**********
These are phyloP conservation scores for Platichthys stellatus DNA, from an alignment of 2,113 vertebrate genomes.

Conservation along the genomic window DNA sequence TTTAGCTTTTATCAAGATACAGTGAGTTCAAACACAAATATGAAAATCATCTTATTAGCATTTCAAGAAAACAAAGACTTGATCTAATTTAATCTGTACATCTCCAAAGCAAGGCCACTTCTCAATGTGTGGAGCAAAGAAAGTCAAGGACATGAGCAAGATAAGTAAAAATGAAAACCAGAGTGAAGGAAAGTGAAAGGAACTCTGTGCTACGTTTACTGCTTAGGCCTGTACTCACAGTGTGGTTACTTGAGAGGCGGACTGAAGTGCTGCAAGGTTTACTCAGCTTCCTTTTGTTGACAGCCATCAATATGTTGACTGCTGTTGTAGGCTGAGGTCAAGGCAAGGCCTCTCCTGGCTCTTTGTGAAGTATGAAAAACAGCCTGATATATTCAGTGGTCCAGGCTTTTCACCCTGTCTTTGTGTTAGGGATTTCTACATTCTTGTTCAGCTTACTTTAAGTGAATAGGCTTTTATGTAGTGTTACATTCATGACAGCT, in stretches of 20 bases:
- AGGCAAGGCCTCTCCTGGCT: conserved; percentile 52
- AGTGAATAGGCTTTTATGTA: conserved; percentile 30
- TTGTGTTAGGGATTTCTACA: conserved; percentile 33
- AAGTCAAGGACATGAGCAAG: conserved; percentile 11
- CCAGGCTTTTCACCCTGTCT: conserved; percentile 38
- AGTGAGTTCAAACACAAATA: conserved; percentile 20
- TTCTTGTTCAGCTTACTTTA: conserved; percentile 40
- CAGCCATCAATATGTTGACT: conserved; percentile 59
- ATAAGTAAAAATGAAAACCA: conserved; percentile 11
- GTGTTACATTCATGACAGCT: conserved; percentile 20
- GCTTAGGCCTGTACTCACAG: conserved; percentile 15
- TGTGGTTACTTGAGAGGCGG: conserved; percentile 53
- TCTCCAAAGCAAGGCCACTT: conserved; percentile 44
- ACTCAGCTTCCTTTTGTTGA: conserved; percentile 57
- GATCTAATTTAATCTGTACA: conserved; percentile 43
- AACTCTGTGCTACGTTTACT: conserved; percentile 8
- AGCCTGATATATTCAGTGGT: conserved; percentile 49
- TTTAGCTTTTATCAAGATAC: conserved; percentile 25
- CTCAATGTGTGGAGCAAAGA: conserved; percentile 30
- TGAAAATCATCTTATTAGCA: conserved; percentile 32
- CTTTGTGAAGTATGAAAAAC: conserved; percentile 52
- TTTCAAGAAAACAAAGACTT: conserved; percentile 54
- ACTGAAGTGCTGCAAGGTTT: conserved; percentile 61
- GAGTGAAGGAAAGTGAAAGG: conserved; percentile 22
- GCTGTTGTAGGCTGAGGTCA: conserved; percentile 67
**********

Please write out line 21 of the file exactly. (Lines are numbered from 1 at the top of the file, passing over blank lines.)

- CTCAATGTGTGGAGCAAAGA: conserved; percentile 30